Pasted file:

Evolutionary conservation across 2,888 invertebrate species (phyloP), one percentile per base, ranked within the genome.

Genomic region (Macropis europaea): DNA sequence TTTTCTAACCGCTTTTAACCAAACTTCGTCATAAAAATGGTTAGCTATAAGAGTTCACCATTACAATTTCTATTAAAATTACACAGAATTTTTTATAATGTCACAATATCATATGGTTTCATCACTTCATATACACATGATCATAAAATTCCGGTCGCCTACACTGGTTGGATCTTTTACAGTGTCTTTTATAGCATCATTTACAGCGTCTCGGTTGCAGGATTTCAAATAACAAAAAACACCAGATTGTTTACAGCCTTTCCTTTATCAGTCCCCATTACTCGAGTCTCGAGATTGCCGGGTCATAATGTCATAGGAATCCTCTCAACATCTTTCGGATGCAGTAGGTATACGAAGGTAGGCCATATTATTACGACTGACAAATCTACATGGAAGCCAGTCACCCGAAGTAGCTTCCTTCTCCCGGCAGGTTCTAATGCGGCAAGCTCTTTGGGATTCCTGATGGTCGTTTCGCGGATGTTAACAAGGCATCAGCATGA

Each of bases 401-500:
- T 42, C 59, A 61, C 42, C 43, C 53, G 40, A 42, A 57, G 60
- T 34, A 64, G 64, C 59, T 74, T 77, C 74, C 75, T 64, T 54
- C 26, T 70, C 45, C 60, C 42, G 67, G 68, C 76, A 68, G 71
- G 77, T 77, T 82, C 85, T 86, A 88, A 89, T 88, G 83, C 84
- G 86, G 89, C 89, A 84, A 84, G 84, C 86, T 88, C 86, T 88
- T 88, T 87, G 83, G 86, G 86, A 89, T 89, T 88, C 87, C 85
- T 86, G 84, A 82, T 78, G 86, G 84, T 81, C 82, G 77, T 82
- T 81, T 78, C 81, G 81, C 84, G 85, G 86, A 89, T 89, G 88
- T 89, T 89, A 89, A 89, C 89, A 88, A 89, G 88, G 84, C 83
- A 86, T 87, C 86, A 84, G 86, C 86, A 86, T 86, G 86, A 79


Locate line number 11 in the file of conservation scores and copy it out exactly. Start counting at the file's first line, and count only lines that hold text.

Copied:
- T 81, T 78, C 81, G 81, C 84, G 85, G 86, A 89, T 89, G 88